“Everyone’s interpreting May 2 differently,” Nathan Cullen told me the other day over lunch at a reliably secluded Ottawa spot. May 2, you’ll recall, is the day we had a federal election. Stephen Harper won his majority. The New Democratic Party won 103 seats.
Nathan Cullen is a New Democrat. “There’s a lot of people in our party who are interpreting this incorrectly. They think we’re predestined to win power the next time. I take the other view.”
Which is? “We should co-operate.”
“We” here is the NDP and the Liberals. And maybe the Greens. Or not. Cullen isn’t nailed down on the details. Those would be settled through discussion and negotiation before the next election. The goal for that election would be to have a single candidate, Liberal or New Democrat (or Green) (or not) (to be confirmed) running against the Conservative incumbent in those ridings the Conservatives now hold.
To Cullen’s mind, if all of that is to happen, then New Democrats must first pick him as their leader in the party’s leadership vote next March 24.
He’s a bit of a long shot.
If I wanted to tell you about the person I think will win the NDP leadership, I’d have sat down with Brian Topp, the party insider who’s lined up all the big-name endorsements. But I’ve already been wrong about the NDP three or four times this year, so that prediction wouldn’t be worth much. Other candidates have more intriguing personal stories (Romeo Saganash: Cree!) or tempers (Tom Mulcair: hair-trigger!). Cullen has a plan.
“I think in the last two elections, the Liberals in particular have been drifting left in terms of what they propose,” he said. In 2008, for instance, Stéphane Dion campaigned on the necessity of corporate tax cuts. In 2011, Michael Ignatieff argued they could wait. “So common ground has increased,” Cullen said.
So the two parties should write a common platform and run under a single party banner? No, says Cullen. Not enough time. The process of uniting the Reform party with the Progressive Conservatives, which began about a decade after they disunited, took six years. Cullen’s plan would let New Democrat incumbents keep their seats and Liberal incumbents keep theirs. In ridings now held by Conservatives, the other parties’ local riding associations would get a chance to hold joint nomination meetings to decide which candidate would get to face off against the Conservative.
There are a lot of ridings, especially in Ontario, where the combined NDP and Liberal vote was larger than the vote of the Conservative who wound up winning the seat. Cullen’s proposal would get the Liberals and NDP off each others’ toes.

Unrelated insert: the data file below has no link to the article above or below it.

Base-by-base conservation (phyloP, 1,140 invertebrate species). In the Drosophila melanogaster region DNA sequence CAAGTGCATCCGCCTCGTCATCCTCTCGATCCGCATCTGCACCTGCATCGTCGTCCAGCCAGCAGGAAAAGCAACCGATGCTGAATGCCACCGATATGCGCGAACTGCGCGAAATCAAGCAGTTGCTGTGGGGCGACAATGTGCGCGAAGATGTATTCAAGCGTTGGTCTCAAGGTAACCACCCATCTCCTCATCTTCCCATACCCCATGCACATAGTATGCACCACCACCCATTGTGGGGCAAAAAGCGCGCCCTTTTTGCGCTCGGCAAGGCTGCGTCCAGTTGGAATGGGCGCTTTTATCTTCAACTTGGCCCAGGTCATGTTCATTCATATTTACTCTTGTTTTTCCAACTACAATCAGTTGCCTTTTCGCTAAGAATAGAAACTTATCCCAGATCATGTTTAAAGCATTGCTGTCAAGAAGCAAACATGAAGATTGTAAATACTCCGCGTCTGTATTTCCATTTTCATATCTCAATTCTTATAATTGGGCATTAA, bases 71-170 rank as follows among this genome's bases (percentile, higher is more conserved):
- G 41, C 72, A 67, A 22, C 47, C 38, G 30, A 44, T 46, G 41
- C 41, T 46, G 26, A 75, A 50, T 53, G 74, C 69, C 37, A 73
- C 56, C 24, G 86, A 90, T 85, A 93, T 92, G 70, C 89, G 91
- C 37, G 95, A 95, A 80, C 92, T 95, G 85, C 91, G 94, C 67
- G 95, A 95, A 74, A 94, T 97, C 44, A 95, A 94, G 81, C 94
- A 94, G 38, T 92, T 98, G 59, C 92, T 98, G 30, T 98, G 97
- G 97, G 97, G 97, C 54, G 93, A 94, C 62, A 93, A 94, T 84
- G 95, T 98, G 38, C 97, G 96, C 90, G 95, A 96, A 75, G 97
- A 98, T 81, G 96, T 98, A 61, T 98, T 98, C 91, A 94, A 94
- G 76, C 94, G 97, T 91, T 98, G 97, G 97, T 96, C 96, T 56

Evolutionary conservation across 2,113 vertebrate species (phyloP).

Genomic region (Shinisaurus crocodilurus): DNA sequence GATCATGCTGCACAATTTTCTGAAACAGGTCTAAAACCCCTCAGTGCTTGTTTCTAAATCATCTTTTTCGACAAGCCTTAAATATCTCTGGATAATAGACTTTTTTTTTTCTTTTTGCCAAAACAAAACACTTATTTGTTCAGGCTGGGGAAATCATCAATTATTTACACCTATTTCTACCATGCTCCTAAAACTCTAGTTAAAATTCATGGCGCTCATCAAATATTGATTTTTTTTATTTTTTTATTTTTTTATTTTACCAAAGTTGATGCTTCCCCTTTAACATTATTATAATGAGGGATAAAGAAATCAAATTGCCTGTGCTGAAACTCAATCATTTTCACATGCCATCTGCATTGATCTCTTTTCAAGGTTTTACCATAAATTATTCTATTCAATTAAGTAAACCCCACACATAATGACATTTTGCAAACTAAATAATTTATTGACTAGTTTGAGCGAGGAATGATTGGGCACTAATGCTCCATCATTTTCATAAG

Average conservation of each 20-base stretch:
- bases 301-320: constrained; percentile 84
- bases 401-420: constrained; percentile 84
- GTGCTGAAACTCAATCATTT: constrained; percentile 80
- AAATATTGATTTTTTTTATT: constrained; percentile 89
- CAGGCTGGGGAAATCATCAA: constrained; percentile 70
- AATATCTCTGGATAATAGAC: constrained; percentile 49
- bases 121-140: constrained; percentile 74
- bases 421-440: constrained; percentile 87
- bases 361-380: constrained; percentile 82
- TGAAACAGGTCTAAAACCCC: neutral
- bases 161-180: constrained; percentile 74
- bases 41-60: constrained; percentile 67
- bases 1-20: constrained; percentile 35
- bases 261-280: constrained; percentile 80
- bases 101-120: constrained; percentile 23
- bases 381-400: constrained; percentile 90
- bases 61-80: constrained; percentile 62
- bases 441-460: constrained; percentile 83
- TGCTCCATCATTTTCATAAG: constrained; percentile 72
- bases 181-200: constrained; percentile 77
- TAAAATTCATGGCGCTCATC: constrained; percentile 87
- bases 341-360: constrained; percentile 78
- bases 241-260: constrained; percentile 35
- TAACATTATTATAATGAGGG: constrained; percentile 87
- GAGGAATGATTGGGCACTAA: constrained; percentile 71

When I asked about inviting the Greens to join the fun, Cullen said, “It’d be a consideration for sure,” before amending himself a few minutes later: “It’s less attractive to me, to be honest.” Now, as a card-carrying member of the Parliamentary Press Gallery, I am superbly trained to play gotcha with this sort of thing—Candidate Doesn’t Know Details of His Own Plan—but it’s just in the nature of a new venture that its details would depend on events. And Cullen is relaxed enough to understand that. And everyone else should be too.
But of course they won’t be. A handy rule of thumb for party leadership races is that you win by flattering a party’s orthodoxies. Stephen Harper took over the Canadian Alliance by insisting to its members that they were not, in fact, members of a mangy political donkey with no future. Stéphane Dion won the Liberal leadership in 2006 in part because he was the only candidate who felt, to Liberals, like a Liberal. Michael Ignatieff and Bob Rae felt like parvenus. Gerard Kennedy, who tried to tell Liberals they were in trouble, felt like a downer.
Cullen has represented a northern British Columbia riding the size of Norway since 2004. So he’s been running and winning as a New Democrat longer than Topp, Mulcair, Saganash and Peggy Nash have. All that will be quickly forgotten as soon as he starts telling New Democrats they do not hold all the keys to their own success.
We have seen this happen before. In 2002, Harper won the Canadian Alliance leadership over two candidates, Diane Ablonczy and Grant Hill, who called for co-operation with the Progressive Conservatives. Ablonczy and Hill both won less than four per cent of members’ votes. Two years later, their party merged with the Progressive Conservatives. A prophet is without honour, et cetera.
Cullen has been receiving smart advice, much of it from Jamey Heath, who helped bring Jack Layton into federal politics. So my Grant Hill parables did not seem to rattle him. “It’s not a political value to co-operate,” he allowed. “But is it a Canadian value?”
Maybe. Layton spent much of his last decade calling for politicians to “build, not bicker.” He did pretty well. “Reaching out, getting over your differences—people like that,” Cullen said. “Parties don’t. There’s a reason why they call them ‘war rooms.’ ”
Yes, but he needs the members of a party to let him run their party. The likeliest outcome is that New Democrats will decide he was right. Years from now. Under another leader. But I’ve been wrong before.